Currently, I am working with a method used at the Art Students League in NY. It was first introduced to me in an intensive workshop conducted by David A. Leffel, who taught at the school for many years. I suppose I didn't have an official method before that, mostly using value (light and dark) to create dimension. After expending a good amount of mental energy thrashing around these new concepts, I discovered how powerful yet simple this idea was and what a huge difference it was making to the overall look of my work. The basic premise is that the parts of objects receiving light are what we notice as we observe them in life. The parts in shadow are simply "place markers". To manifest this idea, if the light source is optically cool (e.g., a cloudy day), shadowed areas are indicated by using flat, warm, transparent colors. This sets a convention within the work establishing those areas as "space", marking the contextual environment for the more animated lit parts of objects.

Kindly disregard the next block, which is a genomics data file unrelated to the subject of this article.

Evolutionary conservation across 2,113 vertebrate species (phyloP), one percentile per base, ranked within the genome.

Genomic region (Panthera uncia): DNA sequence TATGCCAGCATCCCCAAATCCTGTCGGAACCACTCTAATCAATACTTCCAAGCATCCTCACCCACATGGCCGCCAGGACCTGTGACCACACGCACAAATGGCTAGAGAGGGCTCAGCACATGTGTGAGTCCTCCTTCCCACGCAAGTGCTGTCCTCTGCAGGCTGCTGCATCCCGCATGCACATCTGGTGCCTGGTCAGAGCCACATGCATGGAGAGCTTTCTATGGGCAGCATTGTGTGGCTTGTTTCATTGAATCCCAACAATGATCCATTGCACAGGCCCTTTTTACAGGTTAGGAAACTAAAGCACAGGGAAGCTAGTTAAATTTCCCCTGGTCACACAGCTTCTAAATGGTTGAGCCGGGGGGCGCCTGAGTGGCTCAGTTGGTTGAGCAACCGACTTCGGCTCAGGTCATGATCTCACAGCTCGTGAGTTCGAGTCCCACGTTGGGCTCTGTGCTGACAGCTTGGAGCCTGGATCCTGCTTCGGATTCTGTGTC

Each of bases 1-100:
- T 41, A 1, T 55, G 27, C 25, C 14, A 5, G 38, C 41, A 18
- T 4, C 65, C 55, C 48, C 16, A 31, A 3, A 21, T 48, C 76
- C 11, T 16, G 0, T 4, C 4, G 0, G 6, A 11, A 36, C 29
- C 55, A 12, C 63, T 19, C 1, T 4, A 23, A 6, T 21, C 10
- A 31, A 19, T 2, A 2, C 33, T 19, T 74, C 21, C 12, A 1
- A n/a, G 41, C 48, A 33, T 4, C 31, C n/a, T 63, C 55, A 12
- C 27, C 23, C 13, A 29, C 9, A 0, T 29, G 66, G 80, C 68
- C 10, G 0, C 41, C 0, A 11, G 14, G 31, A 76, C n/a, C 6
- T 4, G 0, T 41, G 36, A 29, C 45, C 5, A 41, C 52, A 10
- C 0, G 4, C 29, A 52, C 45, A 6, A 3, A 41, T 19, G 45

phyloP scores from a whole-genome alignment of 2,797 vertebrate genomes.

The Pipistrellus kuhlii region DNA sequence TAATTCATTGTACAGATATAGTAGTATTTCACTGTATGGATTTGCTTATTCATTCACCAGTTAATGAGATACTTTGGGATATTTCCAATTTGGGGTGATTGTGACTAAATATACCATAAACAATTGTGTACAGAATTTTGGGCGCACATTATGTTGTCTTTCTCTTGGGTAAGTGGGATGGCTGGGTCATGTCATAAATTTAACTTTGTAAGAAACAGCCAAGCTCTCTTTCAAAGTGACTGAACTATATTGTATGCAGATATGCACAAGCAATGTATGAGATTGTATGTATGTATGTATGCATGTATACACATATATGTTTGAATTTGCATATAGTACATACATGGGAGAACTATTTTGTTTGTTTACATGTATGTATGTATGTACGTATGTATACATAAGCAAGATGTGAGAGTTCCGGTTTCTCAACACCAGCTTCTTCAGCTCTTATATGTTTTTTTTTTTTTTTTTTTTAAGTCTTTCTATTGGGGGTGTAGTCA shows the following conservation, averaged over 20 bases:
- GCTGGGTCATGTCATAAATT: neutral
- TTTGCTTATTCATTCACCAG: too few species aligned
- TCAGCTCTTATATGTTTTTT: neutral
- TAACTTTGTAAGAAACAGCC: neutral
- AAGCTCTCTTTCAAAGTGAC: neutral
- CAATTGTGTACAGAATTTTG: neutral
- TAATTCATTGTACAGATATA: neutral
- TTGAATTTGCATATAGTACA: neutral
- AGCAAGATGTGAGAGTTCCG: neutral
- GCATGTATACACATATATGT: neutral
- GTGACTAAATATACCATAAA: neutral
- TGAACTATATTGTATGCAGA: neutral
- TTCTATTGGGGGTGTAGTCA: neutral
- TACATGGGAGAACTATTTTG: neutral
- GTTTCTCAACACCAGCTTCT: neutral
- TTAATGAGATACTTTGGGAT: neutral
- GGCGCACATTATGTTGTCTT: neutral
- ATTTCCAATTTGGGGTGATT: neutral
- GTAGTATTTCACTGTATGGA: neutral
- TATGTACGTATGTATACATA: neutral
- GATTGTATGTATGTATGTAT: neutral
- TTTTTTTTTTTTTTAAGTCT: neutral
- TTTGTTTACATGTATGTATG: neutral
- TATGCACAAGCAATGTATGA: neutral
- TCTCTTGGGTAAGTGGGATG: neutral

Cool, opaque colors are used to indicate whatever parts of your subject are in light. Those lit areas will then appear "solid" by comparison. (Sometimes it may be difficult to determine if a particular color is warm/cool or transparent/opague. The oil colors are manufactured to optically fall into one category or the other, though. If in doubt, listings of paint qualities may be found online, e.g. www.gamblincolors.com. The paint is then separated on the palette based on those qualities.) The contrast of "temperature" and pigment concentration is the key to creating dimension on canvas. So, referring to the diagram, if the subject is receiving light from above right, the lit part of it would be painted an opaque, cool color and its shadowed areas would be transparent and warm. To give the lit area dimension, the part closest to you is painted warm (same value). The part closest to you in shadow would be cool.
Piece of cake, right? I learned this in 2002 and still struggle with it, but it is truly worth the effort. Cast shadows are treated with the same contrasting temperatures. Reflected light is a bit more complex to incorporate, but even then, after working with the warm/cool scheme within your piece, you'll instinctively know how to handle it. For more info on this method, you can reference the many books, videos and DVDs by Art Students League alumni who use this method. I am also planning to offer some form of a tutorial on this website in the near future. In the meantime, the comments that accompany each of my paintings in the Kieferart Fine Art Gallery contain quite a lot of information.